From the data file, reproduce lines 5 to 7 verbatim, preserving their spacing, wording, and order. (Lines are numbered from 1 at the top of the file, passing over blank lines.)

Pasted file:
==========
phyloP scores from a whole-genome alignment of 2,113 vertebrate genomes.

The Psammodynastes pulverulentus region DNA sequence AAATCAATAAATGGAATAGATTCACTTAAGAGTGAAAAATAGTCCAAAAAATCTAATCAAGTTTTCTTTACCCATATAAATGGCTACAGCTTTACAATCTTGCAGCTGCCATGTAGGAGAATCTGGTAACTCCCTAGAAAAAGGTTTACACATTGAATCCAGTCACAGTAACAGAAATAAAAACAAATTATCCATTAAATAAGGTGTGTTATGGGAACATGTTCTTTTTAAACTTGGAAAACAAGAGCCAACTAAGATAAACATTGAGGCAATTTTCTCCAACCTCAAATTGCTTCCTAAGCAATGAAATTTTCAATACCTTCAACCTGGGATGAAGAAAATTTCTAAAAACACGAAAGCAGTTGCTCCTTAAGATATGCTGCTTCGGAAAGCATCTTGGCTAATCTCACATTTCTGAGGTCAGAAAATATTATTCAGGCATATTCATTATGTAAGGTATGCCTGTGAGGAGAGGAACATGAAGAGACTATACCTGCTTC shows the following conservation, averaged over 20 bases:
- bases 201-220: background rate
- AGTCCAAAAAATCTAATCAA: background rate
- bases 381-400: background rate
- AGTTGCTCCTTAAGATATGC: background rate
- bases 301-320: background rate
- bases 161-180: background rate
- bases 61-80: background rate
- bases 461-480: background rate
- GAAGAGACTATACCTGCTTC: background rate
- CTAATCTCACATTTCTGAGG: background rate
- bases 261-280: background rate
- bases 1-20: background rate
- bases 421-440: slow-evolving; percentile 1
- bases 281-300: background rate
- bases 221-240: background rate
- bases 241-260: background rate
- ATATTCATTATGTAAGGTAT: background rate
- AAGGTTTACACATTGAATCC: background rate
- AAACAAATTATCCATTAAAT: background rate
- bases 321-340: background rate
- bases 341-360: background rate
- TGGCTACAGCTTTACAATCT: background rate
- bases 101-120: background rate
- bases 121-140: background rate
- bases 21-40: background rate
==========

- bases 381-400: background rate
- AGTTGCTCCTTAAGATATGC: background rate
- bases 301-320: background rate